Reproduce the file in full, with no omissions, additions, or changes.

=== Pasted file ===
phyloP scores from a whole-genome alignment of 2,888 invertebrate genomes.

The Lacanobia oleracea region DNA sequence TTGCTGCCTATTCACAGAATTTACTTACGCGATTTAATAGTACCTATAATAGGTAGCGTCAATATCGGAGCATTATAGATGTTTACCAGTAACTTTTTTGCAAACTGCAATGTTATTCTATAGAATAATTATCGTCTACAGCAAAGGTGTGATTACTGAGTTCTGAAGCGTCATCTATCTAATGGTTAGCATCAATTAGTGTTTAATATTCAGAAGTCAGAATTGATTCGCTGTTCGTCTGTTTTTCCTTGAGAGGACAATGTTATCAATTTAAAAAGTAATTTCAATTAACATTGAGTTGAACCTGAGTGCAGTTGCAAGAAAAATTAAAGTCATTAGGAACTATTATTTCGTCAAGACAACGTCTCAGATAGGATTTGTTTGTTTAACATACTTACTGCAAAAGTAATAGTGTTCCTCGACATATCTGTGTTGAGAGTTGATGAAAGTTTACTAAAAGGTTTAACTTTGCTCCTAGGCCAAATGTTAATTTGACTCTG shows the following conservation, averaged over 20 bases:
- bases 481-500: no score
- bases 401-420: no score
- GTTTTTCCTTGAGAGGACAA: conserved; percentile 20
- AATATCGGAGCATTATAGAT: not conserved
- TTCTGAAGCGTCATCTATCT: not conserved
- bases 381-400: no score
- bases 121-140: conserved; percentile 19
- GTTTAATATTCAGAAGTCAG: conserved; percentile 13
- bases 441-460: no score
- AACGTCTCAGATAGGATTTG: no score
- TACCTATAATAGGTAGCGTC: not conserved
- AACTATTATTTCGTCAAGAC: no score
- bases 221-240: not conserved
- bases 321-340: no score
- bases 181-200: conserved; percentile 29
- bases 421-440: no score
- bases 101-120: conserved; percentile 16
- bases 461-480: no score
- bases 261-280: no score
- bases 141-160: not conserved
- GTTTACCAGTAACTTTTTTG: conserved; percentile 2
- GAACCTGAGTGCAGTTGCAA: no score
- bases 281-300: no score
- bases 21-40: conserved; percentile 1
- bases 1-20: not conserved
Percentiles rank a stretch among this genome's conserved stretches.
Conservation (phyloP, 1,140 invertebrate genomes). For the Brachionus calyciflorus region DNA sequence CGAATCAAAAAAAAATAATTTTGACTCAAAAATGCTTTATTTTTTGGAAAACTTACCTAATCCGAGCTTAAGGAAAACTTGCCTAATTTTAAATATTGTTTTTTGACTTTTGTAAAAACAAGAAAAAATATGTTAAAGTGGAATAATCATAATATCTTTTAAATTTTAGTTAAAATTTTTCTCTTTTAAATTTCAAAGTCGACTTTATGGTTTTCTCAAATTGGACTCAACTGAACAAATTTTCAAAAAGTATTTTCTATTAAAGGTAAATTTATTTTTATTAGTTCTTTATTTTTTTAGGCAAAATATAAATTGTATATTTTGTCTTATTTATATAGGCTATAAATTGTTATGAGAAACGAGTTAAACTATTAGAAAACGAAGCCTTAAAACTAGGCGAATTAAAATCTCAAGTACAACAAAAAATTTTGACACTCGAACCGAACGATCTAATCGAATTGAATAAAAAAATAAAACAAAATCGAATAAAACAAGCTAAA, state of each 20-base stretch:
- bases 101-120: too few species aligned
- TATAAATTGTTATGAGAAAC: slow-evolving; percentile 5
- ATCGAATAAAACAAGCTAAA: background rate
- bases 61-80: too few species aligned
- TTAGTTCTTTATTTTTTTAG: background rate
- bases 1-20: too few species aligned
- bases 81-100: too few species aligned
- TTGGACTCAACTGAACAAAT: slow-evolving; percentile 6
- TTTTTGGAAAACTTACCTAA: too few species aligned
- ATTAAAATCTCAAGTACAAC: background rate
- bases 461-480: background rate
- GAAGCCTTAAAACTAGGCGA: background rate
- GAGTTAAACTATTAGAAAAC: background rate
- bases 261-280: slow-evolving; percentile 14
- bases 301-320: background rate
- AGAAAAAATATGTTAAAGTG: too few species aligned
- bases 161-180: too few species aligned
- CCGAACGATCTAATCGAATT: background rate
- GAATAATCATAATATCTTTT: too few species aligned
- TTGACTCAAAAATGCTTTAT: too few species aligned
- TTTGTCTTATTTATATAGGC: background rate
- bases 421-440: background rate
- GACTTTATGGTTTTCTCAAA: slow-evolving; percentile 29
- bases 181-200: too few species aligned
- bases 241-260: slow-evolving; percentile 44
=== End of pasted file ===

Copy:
phyloP scores from a whole-genome alignment of 2,888 invertebrate genomes.

The Lacanobia oleracea region DNA sequence TTGCTGCCTATTCACAGAATTTACTTACGCGATTTAATAGTACCTATAATAGGTAGCGTCAATATCGGAGCATTATAGATGTTTACCAGTAACTTTTTTGCAAACTGCAATGTTATTCTATAGAATAATTATCGTCTACAGCAAAGGTGTGATTACTGAGTTCTGAAGCGTCATCTATCTAATGGTTAGCATCAATTAGTGTTTAATATTCAGAAGTCAGAATTGATTCGCTGTTCGTCTGTTTTTCCTTGAGAGGACAATGTTATCAATTTAAAAAGTAATTTCAATTAACATTGAGTTGAACCTGAGTGCAGTTGCAAGAAAAATTAAAGTCATTAGGAACTATTATTTCGTCAAGACAACGTCTCAGATAGGATTTGTTTGTTTAACATACTTACTGCAAAAGTAATAGTGTTCCTCGACATATCTGTGTTGAGAGTTGATGAAAGTTTACTAAAAGGTTTAACTTTGCTCCTAGGCCAAATGTTAATTTGACTCTG shows the following conservation, averaged over 20 bases:
- bases 481-500: no score
- bases 401-420: no score
- GTTTTTCCTTGAGAGGACAA: conserved; percentile 20
- AATATCGGAGCATTATAGAT: not conserved
- TTCTGAAGCGTCATCTATCT: not conserved
- bases 381-400: no score
- bases 121-140: conserved; percentile 19
- GTTTAATATTCAGAAGTCAG: conserved; percentile 13
- bases 441-460: no score
- AACGTCTCAGATAGGATTTG: no score
- TACCTATAATAGGTAGCGTC: not conserved
- AACTATTATTTCGTCAAGAC: no score
- bases 221-240: not conserved
- bases 321-340: no score
- bases 181-200: conserved; percentile 29
- bases 421-440: no score
- bases 101-120: conserved; percentile 16
- bases 461-480: no score
- bases 261-280: no score
- bases 141-160: not conserved
- GTTTACCAGTAACTTTTTTG: conserved; percentile 2
- GAACCTGAGTGCAGTTGCAA: no score
- bases 281-300: no score
- bases 21-40: conserved; percentile 1
- bases 1-20: not conserved
Percentiles rank a stretch among this genome's conserved stretches.
Conservation (phyloP, 1,140 invertebrate genomes). For the Brachionus calyciflorus region DNA sequence CGAATCAAAAAAAAATAATTTTGACTCAAAAATGCTTTATTTTTTGGAAAACTTACCTAATCCGAGCTTAAGGAAAACTTGCCTAATTTTAAATATTGTTTTTTGACTTTTGTAAAAACAAGAAAAAATATGTTAAAGTGGAATAATCATAATATCTTTTAAATTTTAGTTAAAATTTTTCTCTTTTAAATTTCAAAGTCGACTTTATGGTTTTCTCAAATTGGACTCAACTGAACAAATTTTCAAAAAGTATTTTCTATTAAAGGTAAATTTATTTTTATTAGTTCTTTATTTTTTTAGGCAAAATATAAATTGTATATTTTGTCTTATTTATATAGGCTATAAATTGTTATGAGAAACGAGTTAAACTATTAGAAAACGAAGCCTTAAAACTAGGCGAATTAAAATCTCAAGTACAACAAAAAATTTTGACACTCGAACCGAACGATCTAATCGAATTGAATAAAAAAATAAAACAAAATCGAATAAAACAAGCTAAA, state of each 20-base stretch:
- bases 101-120: too few species aligned
- TATAAATTGTTATGAGAAAC: slow-evolving; percentile 5
- ATCGAATAAAACAAGCTAAA: background rate
- bases 61-80: too few species aligned
- TTAGTTCTTTATTTTTTTAG: background rate
- bases 1-20: too few species aligned
- bases 81-100: too few species aligned
- TTGGACTCAACTGAACAAAT: slow-evolving; percentile 6
- TTTTTGGAAAACTTACCTAA: too few species aligned
- ATTAAAATCTCAAGTACAAC: background rate
- bases 461-480: background rate
- GAAGCCTTAAAACTAGGCGA: background rate
- GAGTTAAACTATTAGAAAAC: background rate
- bases 261-280: slow-evolving; percentile 14
- bases 301-320: background rate
- AGAAAAAATATGTTAAAGTG: too few species aligned
- bases 161-180: too few species aligned
- CCGAACGATCTAATCGAATT: background rate
- GAATAATCATAATATCTTTT: too few species aligned
- TTGACTCAAAAATGCTTTAT: too few species aligned
- TTTGTCTTATTTATATAGGC: background rate
- bases 421-440: background rate
- GACTTTATGGTTTTCTCAAA: slow-evolving; percentile 29
- bases 181-200: too few species aligned
- bases 241-260: slow-evolving; percentile 44